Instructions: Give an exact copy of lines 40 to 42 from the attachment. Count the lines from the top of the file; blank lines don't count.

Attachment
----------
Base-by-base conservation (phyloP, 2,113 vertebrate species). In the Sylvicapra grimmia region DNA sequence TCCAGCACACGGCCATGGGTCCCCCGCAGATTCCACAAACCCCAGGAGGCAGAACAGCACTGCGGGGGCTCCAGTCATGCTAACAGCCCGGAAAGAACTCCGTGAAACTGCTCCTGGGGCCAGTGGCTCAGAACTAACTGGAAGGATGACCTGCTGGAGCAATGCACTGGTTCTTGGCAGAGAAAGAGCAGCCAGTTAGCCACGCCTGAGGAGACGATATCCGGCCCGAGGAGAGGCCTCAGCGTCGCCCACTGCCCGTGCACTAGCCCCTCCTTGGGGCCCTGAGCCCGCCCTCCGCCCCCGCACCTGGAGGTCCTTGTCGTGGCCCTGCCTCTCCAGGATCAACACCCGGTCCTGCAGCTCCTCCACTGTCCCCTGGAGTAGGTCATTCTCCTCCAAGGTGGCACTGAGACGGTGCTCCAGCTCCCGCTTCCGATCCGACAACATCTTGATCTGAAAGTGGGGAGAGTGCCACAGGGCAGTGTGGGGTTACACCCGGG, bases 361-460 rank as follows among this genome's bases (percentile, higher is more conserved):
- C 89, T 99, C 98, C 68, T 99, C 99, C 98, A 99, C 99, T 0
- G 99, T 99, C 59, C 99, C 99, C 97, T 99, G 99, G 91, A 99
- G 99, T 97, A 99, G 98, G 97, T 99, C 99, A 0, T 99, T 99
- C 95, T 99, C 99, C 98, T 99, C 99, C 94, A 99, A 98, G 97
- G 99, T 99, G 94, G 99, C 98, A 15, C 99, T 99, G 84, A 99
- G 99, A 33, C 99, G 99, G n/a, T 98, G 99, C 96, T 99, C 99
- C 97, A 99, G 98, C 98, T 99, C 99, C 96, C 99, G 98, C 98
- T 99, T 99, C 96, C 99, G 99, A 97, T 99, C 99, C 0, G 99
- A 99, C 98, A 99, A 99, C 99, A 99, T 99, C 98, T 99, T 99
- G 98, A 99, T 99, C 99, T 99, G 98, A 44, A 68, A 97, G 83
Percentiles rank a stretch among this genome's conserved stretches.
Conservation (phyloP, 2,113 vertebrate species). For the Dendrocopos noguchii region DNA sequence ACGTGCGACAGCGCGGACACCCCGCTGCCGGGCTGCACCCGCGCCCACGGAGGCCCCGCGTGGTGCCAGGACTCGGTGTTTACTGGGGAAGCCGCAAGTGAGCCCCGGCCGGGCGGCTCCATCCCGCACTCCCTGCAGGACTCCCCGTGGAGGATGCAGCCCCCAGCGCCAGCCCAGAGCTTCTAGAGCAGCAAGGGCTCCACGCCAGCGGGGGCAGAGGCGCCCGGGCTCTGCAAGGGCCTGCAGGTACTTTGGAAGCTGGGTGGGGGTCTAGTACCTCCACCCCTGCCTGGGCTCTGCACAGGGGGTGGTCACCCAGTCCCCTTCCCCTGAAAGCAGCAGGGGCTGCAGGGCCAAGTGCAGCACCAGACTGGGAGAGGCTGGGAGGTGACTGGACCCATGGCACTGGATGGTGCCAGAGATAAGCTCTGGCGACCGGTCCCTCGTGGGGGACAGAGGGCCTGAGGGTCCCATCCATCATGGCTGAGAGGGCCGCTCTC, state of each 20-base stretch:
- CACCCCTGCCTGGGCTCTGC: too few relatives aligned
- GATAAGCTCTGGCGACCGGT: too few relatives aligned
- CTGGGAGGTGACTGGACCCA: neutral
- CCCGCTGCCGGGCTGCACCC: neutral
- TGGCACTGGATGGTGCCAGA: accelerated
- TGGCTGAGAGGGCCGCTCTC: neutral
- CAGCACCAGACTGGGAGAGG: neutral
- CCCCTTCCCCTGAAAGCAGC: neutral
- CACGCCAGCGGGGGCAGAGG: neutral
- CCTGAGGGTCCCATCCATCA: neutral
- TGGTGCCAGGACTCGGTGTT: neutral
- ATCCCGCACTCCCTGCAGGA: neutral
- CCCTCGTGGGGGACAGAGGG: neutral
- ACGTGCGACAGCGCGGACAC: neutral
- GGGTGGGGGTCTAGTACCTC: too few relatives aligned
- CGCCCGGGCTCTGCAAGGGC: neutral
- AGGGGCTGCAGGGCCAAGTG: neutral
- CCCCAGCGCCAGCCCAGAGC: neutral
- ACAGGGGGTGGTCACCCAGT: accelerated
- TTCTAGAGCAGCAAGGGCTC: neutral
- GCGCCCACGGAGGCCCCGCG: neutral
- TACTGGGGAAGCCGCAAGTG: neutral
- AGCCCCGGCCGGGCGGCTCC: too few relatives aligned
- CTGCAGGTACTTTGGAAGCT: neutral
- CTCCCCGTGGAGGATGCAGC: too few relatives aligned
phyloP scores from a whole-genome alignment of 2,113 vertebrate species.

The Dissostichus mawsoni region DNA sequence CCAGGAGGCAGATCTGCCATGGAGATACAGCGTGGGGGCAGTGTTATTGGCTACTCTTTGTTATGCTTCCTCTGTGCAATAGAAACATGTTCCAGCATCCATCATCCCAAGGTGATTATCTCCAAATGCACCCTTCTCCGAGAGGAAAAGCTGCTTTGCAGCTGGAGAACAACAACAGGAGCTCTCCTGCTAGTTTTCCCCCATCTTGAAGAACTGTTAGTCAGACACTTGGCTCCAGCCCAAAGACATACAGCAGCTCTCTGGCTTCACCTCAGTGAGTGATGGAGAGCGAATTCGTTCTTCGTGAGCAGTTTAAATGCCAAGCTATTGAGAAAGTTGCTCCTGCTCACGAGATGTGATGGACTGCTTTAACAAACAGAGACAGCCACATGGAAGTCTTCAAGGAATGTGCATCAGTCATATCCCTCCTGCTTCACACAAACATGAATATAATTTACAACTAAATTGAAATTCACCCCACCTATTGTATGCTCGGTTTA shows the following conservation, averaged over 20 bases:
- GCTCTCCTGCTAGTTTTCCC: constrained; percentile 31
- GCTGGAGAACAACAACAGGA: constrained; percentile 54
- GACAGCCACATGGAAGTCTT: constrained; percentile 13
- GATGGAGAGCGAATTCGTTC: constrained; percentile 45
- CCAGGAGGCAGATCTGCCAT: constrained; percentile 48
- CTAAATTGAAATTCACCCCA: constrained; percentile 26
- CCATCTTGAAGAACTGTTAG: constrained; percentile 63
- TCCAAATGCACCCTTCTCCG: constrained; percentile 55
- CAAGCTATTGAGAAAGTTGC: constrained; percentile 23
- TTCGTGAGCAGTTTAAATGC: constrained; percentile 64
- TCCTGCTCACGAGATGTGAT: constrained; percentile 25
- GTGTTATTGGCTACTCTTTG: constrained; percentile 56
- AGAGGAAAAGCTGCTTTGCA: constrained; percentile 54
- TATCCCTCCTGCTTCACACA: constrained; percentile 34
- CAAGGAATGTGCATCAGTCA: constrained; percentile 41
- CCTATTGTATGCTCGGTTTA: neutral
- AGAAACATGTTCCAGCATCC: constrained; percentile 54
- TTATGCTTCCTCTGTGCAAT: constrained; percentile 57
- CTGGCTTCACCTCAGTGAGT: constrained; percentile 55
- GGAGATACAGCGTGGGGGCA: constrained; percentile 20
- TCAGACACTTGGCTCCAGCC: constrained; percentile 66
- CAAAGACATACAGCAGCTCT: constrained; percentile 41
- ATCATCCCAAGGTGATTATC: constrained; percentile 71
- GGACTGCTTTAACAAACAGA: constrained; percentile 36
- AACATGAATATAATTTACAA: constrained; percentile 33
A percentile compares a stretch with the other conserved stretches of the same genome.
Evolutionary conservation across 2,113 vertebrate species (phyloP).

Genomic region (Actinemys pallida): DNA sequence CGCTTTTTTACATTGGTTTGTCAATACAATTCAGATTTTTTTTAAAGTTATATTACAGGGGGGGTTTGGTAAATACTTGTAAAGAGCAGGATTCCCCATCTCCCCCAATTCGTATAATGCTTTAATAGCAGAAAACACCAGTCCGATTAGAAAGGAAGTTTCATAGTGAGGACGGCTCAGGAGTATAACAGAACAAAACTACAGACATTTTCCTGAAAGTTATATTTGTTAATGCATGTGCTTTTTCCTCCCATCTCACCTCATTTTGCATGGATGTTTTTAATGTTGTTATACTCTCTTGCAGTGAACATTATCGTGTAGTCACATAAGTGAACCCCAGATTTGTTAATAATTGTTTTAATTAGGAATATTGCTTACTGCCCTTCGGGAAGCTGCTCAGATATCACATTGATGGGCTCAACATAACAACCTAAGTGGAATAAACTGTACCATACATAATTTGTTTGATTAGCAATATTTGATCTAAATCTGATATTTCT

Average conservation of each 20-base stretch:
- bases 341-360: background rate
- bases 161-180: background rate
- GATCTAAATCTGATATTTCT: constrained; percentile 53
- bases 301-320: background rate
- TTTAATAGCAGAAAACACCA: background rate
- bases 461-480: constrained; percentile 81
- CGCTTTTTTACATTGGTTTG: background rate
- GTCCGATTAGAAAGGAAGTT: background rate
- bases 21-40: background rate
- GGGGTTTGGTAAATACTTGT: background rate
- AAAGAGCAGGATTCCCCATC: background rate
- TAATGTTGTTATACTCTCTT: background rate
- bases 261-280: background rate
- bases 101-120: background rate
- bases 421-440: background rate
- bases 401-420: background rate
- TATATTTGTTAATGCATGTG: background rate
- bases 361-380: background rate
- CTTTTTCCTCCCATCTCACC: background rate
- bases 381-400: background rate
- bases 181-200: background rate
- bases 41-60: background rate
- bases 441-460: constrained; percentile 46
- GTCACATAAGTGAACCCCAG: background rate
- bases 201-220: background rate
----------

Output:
The Dissostichus mawsoni region DNA sequence CCAGGAGGCAGATCTGCCATGGAGATACAGCGTGGGGGCAGTGTTATTGGCTACTCTTTGTTATGCTTCCTCTGTGCAATAGAAACATGTTCCAGCATCCATCATCCCAAGGTGATTATCTCCAAATGCACCCTTCTCCGAGAGGAAAAGCTGCTTTGCAGCTGGAGAACAACAACAGGAGCTCTCCTGCTAGTTTTCCCCCATCTTGAAGAACTGTTAGTCAGACACTTGGCTCCAGCCCAAAGACATACAGCAGCTCTCTGGCTTCACCTCAGTGAGTGATGGAGAGCGAATTCGTTCTTCGTGAGCAGTTTAAATGCCAAGCTATTGAGAAAGTTGCTCCTGCTCACGAGATGTGATGGACTGCTTTAACAAACAGAGACAGCCACATGGAAGTCTTCAAGGAATGTGCATCAGTCATATCCCTCCTGCTTCACACAAACATGAATATAATTTACAACTAAATTGAAATTCACCCCACCTATTGTATGCTCGGTTTA shows the following conservation, averaged over 20 bases:
- GCTCTCCTGCTAGTTTTCCC: constrained; percentile 31
- GCTGGAGAACAACAACAGGA: constrained; percentile 54